IF there is a CPC minority does he say to Harper step aside, have a leadership convention, I’ll support you guys for 12 to 18 months, then we’ll head back to the polls. He’ll still be able to say he got rid of Harper.

      With the increasing dislike between the Libs and NDP, I just don’t see a way they can work together effectively. There was a headline yesterday – “Potential Liberal, NDP co-operation in minority government situation could be difficult, Mulcair says”

      • Mitch says:

        This won’t happen. NDP and Liberal volunteers would be outside his and Trudeau’s house with torches and pitchforks if this happened. I didn’t volunteer, attend rallies and canvas to keep a conservative government in power.

      • Vancouverois says:

        In a minority parliament the NDP, assuming they’re dropped to third will have much more power than they did as Official Opposition in a majority.

        Will they, though?

        Sure, in theory they can vote with the Conservatives to bring down the Liberals. But they can’t afford to do that too soon after the election, or they’re basically telling the country to vote in a Liberal majority instead.

        And they surely would never vote down a Liberal minority just to replace it with a Conservative minority, so that simply isn’t a threat they can use. Even if Harper were gone, I just don’t believe the NDP’s MPs would stand for it, never mind the general membership.

        So unless Trudeau behaves in a way that is unbelievably arrogant as soon as he takes office (and hey, I’m not ruling that out!), any minority Parliament quickly resolves into a Liberal minority government that has at least one or two years to govern like a majority. And if Trudeau DOES somehow heroically manage to piss of the NDP enough that they’re willing to vote him down, we go back into another general election.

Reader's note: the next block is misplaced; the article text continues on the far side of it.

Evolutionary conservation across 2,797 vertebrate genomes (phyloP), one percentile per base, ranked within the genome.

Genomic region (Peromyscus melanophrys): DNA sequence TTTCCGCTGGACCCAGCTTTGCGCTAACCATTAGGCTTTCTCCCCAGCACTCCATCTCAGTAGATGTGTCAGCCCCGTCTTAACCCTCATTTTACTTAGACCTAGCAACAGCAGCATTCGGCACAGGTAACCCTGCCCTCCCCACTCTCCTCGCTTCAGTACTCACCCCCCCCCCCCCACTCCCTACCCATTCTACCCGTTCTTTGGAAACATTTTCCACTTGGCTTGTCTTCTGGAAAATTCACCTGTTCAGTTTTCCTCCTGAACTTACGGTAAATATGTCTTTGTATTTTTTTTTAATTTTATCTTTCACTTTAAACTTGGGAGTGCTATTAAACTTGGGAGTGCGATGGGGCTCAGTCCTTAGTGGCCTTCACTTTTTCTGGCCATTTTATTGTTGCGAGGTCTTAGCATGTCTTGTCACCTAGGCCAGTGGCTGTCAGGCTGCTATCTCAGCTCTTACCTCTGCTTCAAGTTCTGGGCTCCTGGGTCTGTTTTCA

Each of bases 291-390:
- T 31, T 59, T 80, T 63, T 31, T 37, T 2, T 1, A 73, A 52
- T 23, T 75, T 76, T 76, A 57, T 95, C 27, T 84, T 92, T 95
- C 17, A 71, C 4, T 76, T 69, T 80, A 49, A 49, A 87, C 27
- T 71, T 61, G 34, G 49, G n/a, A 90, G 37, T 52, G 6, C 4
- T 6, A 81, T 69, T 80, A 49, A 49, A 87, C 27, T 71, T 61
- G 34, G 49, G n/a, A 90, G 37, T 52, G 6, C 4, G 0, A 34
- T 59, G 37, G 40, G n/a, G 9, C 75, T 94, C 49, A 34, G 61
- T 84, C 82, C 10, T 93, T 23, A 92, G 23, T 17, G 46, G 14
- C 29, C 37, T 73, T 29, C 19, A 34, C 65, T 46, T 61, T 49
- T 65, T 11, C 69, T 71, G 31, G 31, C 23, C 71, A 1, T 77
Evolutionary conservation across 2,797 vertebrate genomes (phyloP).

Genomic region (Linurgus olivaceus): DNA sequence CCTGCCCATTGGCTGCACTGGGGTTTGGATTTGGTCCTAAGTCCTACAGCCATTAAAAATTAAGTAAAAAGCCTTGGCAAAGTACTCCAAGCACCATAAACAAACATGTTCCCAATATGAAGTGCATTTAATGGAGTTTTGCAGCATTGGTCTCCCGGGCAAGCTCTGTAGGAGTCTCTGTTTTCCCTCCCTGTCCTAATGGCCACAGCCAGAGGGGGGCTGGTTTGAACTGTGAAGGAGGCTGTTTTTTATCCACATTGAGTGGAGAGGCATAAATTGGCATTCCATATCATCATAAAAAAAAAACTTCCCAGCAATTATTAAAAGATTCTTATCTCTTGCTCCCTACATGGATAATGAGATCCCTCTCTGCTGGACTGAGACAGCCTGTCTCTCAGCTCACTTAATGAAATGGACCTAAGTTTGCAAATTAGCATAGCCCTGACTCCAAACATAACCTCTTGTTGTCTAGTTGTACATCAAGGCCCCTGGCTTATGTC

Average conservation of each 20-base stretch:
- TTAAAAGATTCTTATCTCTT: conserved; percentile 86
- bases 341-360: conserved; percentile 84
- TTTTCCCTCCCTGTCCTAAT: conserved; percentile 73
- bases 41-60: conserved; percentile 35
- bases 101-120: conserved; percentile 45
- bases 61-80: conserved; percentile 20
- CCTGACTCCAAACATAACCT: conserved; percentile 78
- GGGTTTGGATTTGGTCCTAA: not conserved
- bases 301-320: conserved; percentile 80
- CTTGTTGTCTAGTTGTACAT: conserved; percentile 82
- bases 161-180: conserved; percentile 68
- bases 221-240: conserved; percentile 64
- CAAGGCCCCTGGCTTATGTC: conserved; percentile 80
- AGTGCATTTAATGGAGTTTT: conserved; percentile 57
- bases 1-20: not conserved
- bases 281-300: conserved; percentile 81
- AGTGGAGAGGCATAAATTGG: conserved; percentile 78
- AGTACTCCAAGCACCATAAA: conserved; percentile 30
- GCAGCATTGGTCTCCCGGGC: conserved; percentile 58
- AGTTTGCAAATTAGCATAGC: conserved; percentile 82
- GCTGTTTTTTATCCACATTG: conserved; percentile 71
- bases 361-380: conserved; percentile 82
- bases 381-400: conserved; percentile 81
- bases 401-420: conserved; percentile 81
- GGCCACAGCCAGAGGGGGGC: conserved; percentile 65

• Vancouverois says:

          I should amend this by acknowledging that of course the NDP would still have a lot of power to force concessions on individual pieces of legislation, so long as the Liberals didn’t declare them to be matters of confidence. But they’d be in a poor position to affect important stuff like the budget; and any legislation to implement the TPP should garner support from the Conservatives (unless they make a deliberate decision to be ornery, which is a political risk for them).

          So I do think the NDP would have more power than they did as Opposition under the Conservative majority… but still not so much that they could demand Cabinet positions with impunity.

    • Vancouverois says:

      Matching or beating Layton’s extraordinary mark would have been difficult. It will be still the NDP’s second highest number of MPs.